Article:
A California Housing Fight, Waged With Pen and Walking Shoes
SACRAMENTO — How do you get a landlord to endorse a proposal to limit rent increases?
Yong Her, a 39-year-old bookkeeper, was one of 40 or so organizers who considered the question on a recent afternoon. The group had gathered in a conference room here to discuss strategies for getting people of various backgrounds, incomes and occupations to sign a petition to put a rent-control measure before Sacramento’s voters.
It was one small scene in what is shaping up as an epic battle on the state and city levels to combat California’s affordable-housing crisis. Pitting a rising tenants rights’ movement against apartment owners, the fight will consume tens of millions of dollars’ worth of organizing effort and political advertising before the November election.
If the Sacramento initiative were to make the ballot and ultimately pass, rent increases would be capped at 5 percent a year. That kind of law is a fairly easy sell in higher-density apartment complexes where everyone is a renter. But organizers need 50,000 signatures for the measure to be certified. That means they have to comb the city in search of registered voters willing to sign — and they aren’t going to reach their goal, let alone pass the law, unless they persuade homeowners and small landlords to join together with tenants.
So before organizers like Ms. Her left that evening to go door to door with bags full of pens and petitions, they watched while their colleagues play-acted some scenarios. The hardest one was getting a landlord to sign. The man playing the landlord was skeptical (“Stop right there — I’m a landlord”). The man playing the organizer was gentle and persistent (“It’s just to put it up for a vote”).
The room took a few minutes to review the performance and suggest improvements. (One person recommended telling landlords that the proposed law could save them money by creating a board to rule on rent disputes, keeping them out of small-claims court.) Then Ms. Her and another organizer, Marie Camacho, left to do the real thing.
A short drive later, they were in a sprawling neighborhood of single-family homes with long and winding streets. It seemed an unproductive place to go knocking, but Ms. Her was not intimidated.
“It’s very doable,” she said.
Countering a Crisis
Until recently, rent control was mostly limited to a few urban areas in New York, California and New Jersey, as well as the District of Columbia. About half of states prohibit cities from even considering the idea, according to the National Apartment Association. But as cities have become magnets for high-paying jobs, producing higher rents and fights over gentrification, tenants’ movements have spread.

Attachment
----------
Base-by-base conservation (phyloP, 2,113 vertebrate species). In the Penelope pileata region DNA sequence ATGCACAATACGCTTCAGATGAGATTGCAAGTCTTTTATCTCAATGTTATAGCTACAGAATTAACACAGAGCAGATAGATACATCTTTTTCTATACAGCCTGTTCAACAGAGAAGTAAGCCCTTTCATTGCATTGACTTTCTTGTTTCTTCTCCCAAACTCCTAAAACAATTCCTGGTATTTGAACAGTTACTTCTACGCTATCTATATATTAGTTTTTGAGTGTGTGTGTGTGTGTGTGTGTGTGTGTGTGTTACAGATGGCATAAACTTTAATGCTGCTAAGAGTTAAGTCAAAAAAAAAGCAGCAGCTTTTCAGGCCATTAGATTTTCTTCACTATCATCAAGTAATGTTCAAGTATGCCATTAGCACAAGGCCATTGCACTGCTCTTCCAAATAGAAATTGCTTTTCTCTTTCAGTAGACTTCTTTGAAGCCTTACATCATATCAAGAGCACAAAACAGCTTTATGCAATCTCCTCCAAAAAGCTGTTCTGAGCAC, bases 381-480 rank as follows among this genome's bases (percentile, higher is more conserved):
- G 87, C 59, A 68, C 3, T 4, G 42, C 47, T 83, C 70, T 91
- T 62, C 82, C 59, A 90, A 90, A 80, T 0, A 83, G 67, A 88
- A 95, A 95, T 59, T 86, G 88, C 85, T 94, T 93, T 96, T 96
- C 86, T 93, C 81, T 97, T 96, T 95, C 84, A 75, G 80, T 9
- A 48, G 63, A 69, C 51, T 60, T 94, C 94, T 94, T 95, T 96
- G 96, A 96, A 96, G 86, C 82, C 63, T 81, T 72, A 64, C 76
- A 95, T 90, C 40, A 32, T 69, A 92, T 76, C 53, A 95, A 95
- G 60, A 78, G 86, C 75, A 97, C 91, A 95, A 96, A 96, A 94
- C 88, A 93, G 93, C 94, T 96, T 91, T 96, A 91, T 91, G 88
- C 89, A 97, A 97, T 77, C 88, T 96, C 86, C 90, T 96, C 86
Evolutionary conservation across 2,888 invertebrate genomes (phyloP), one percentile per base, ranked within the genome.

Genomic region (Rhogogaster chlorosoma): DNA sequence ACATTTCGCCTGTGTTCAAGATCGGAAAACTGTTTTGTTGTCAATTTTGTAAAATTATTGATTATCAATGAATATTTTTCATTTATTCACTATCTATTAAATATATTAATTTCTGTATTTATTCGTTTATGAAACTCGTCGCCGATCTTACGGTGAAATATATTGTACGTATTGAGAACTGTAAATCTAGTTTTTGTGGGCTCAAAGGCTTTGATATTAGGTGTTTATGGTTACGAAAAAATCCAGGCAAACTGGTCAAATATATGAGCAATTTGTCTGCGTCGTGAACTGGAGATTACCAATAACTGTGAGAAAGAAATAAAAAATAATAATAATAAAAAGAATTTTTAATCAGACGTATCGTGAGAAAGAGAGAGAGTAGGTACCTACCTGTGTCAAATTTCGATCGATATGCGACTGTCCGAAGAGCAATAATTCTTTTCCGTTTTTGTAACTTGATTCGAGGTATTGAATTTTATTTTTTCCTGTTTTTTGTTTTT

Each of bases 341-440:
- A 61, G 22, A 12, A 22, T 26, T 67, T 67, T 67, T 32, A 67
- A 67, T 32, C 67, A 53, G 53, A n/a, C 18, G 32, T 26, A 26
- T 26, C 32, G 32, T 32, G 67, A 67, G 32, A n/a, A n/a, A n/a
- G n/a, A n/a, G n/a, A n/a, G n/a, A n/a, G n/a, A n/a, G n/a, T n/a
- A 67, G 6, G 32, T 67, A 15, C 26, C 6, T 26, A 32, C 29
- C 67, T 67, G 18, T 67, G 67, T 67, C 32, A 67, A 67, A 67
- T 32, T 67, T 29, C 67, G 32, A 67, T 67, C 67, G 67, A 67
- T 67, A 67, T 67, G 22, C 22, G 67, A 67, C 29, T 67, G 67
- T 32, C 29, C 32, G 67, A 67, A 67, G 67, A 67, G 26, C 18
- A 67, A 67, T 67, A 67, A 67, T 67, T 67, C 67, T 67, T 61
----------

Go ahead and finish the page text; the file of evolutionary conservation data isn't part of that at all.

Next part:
Last year Portland, Ore., passed a law requiring landlords to pay relocation costs for renters evicted without cause, while legislators in Washington State considered but ultimately killed a law that would have lifted a prohibition on rent control and paved the way for cities like Seattle to pass rent regulations. In Denver, Minneapolis and Nashville, tenants are fighting displacement, pushing for expanded protections and organizing into tenants’ unions.
“Towns and cities everywhere are seeing new organizing to build tenants’ unions, fight for renters’ rights and change these laws,” said Ryan Acuff, an organizer based in Rochester, N.Y., for the Homes for All Campaign, a national coalition of tenant activists.
In California, where one in five people lives in poverty once rent is figured in, lawmakers have offered a flurry of bills to streamline building regulations, expand tenant protections and put more money toward subsidized housing. For many tenants, those efforts are not nearly enough. Up and down the state, activists and renters’ groups are using California’s tradition of citizen government to put voter initiatives on the ballot.
There was a similar movement two years ago, when activists in a handful of cities in Silicon Valley and the surrounding San Francisco Bay Area promoted rent-control initiatives. They met with middling success, but as rents have risen further and rising homelessness has become an issue statewide, tenants’ groups are betting that voters will be much more receptive this time.
As a result, this year’s rent-control drives are more ambitious, in county seats like Sacramento, Santa Rosa, Santa Cruz and Santa Ana; big Los Angeles suburbs like Pasadena, Glendale, Inglewood and Long Beach; and the San Diego suburb of National City.
Some organizers are so confident that they are willing to try do-overs. The Santa Rosa City Council passed a rent-control measure in 2016, prompting a landlord-backed proposal that repealed the measure in a special election last year. Now, after the fires that destroyed thousands of homes across Santa Rosa and surrounding Sonoma County last year, organizers are getting ready to collect signatures for an initiative to put rent control back in place.
“People are already supportive of rent control, and even more so after the fire,” said Davin Cardenas, a director at the North Bay Organizing Project. “The need has not gone away, so we feel like we have a very good chance of winning.”
A Costly Proposition
Running in parallel to the various local rent-control drives is a statewide initiative that would repeal a longstanding state law limiting local rent regulations. That measure is backed by the Los Angeles-based AIDS Healthcare Foundation, whose director, Michael Weinstein, has put tens of millions behind ballot measures on health care and housing issues. That effort, should it end up on the ballot, is likely to escalate into a war of radio, billboard and television ads that could surpass $100 million in combined spending, according to political consultants who have run statewide campaigns.